The World Heritage Committee lauded Australia's effort to cultivate the Reef 2050 Protection Plan, which envisions to "ensure the Great Barrier Reef continues to improve on its Outstanding Universal Value every decade between now and 2050 to be a natural wonder for each successive generation to come," according to Australia's Department of the Environment. The protection plan mainly focuses on cleaning the water and banning dredge spoil dumping onto the reef.
"What we have seen over the past year, especially the past nine months, is a total turnaround on Australia's part on the recommendations given in 2014 by the committee," said Fanny Douvere, head of the UNESCO World Heritage Center's marine program and the technical adviser to UNESCO on the Great Barrier Reef, according to Take Part.
Despite the listing-off as endangered of the world's largest living coral system, UNESCO will be monitoring the health of the reef in the next five years. "Implementation will be overseen by the Great Barrier Reef Ministerial Forum, supported by an intergovernmental operational committee, and will be guided by a Reef Advisory Committee and an independent expert panel. The Reef 2050 Long-Term Sustainability Plan's performance will be subject to a 5-yearly evaluation and adaptation based on the findings of the Great Barrier Reef Outlook Report," according to UNESCO Australia.
(Photo : Flickr Commons) Tourists snorkeling in the Great Barrier Reef, Queensland, Australia.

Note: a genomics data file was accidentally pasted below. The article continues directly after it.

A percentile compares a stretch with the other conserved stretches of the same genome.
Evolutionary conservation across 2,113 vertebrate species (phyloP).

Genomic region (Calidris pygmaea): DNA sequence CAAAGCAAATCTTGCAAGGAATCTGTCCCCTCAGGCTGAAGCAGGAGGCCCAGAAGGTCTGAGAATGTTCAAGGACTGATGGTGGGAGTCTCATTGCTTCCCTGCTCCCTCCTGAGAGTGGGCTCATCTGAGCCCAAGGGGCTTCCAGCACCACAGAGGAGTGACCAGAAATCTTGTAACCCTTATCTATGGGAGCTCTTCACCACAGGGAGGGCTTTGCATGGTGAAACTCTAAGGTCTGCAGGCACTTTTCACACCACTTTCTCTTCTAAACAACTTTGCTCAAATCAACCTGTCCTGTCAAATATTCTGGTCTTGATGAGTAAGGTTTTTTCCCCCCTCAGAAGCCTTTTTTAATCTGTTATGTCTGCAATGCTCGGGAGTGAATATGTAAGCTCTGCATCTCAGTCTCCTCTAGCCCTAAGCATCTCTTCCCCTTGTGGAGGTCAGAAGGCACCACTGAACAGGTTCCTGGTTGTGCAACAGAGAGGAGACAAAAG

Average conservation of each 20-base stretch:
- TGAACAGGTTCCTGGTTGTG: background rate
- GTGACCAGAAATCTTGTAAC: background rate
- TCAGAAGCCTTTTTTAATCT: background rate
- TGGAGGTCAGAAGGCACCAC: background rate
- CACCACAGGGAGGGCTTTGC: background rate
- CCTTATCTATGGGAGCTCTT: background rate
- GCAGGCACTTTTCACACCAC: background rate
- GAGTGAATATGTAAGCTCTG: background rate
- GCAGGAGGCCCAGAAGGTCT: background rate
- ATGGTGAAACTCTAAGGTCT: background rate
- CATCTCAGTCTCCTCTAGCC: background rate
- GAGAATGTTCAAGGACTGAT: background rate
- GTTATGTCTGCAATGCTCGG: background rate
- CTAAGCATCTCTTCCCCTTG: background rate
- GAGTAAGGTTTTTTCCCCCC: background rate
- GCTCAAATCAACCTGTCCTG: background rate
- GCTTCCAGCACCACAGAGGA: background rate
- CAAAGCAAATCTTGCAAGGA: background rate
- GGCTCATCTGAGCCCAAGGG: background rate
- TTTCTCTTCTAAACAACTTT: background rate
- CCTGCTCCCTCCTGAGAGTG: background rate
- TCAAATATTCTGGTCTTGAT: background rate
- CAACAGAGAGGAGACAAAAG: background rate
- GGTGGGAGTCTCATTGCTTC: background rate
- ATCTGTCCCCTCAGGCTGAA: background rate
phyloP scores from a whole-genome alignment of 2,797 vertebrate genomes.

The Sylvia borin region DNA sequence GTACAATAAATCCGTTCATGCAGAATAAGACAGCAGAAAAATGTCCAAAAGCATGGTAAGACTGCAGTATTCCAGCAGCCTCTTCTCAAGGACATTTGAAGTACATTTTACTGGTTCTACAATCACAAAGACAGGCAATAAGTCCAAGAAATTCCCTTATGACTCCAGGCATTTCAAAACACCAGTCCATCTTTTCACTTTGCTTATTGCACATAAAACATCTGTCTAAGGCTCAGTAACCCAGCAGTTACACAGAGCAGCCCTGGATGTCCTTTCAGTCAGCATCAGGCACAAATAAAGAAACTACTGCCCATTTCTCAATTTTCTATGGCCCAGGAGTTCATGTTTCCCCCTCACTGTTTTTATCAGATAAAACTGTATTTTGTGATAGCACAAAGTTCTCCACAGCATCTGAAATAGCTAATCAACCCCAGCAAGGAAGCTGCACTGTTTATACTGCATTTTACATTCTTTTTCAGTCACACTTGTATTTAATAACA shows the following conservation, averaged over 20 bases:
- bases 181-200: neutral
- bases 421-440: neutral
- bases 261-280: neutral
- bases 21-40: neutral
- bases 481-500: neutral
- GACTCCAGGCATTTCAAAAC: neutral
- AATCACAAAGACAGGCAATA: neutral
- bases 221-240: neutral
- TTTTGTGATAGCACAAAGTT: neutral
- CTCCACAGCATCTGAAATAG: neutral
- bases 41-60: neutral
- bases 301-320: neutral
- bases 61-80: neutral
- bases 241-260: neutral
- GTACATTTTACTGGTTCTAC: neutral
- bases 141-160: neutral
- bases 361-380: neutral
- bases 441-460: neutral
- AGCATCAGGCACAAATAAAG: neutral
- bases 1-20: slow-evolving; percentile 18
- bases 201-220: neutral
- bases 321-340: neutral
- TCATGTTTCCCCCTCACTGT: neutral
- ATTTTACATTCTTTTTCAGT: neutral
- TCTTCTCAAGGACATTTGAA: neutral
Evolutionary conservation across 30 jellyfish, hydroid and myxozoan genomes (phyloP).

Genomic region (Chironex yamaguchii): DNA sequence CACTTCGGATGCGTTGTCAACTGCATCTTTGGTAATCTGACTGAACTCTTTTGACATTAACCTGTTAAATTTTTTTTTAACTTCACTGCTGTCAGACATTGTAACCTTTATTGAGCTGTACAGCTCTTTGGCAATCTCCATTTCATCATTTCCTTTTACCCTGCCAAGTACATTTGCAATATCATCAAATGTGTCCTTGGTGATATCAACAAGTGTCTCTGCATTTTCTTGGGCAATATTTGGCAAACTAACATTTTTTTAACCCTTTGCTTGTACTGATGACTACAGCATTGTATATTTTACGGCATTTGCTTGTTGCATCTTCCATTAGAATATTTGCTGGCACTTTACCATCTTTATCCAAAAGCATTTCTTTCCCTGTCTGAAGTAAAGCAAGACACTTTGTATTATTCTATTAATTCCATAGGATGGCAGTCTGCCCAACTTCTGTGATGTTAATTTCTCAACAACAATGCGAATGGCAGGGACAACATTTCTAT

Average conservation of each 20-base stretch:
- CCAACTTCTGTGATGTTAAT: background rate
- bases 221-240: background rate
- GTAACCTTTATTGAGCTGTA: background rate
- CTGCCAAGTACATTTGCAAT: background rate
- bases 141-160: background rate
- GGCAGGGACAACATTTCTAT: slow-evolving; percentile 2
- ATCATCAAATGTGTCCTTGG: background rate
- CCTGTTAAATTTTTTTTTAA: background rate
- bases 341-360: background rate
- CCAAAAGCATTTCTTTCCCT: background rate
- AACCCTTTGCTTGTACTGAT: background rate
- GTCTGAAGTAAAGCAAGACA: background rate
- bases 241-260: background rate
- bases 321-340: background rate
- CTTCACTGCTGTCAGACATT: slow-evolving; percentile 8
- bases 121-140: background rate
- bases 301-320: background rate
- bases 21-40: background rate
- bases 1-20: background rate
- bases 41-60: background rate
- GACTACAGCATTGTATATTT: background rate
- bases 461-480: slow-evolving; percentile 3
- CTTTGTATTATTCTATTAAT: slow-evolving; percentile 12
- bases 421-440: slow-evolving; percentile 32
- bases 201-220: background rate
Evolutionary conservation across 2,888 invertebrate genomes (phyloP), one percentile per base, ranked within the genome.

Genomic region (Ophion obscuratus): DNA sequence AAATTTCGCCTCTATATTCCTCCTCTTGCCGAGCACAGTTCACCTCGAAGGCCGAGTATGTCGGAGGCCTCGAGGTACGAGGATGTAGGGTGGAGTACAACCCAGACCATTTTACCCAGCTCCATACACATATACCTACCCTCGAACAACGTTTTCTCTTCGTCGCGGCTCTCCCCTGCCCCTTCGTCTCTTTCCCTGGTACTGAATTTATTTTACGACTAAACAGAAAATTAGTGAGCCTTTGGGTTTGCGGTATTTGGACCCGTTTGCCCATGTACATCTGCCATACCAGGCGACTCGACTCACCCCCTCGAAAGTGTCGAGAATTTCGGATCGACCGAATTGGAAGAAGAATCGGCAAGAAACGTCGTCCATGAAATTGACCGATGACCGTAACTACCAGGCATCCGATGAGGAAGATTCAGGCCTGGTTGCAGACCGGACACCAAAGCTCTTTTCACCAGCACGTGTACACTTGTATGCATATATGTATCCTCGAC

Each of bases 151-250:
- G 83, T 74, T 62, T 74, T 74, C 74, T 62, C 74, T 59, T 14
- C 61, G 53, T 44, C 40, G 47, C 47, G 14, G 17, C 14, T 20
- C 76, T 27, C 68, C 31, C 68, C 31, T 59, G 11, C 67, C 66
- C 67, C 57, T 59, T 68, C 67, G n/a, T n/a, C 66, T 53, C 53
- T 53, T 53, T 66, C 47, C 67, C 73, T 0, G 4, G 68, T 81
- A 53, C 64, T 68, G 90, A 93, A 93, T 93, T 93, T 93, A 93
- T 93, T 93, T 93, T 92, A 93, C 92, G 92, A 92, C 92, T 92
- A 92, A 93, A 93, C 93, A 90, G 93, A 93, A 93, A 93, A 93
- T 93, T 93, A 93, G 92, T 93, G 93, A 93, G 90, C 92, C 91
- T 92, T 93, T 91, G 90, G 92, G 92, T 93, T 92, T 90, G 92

The Queensland government is aware of the reef's declining condition, as it was noted last year by the United Nations. "I was absolutely pleased about the decision. It was an incredible moment in history, in Queensland and Australian history!" said Jackie Trad, Queensland's deputy state premier, according to the BBC.
In other news, scientists discovered how humans could save the Great Barrier Reef from global warming, according to the Guardian. "Our research found that corals do not have to wait for new mutations to appear. Averting coral extinction may start with something as simple as an exchange of coral immigrants to spread already existing genetic variants. Coral larvae can move across oceans naturally, but humans could also contribute, relocating adult corals to jump-start the process," said Mikhail Matz, associate professor of integrative biology at the University of Texas at Austin, according to the school's College of Natural Sciences news site.
This great news also encouraged environmentally-inclined people to tweet their support to the preservation of the reef by using the hashtag #GreatBarrierReef, according to Twitter.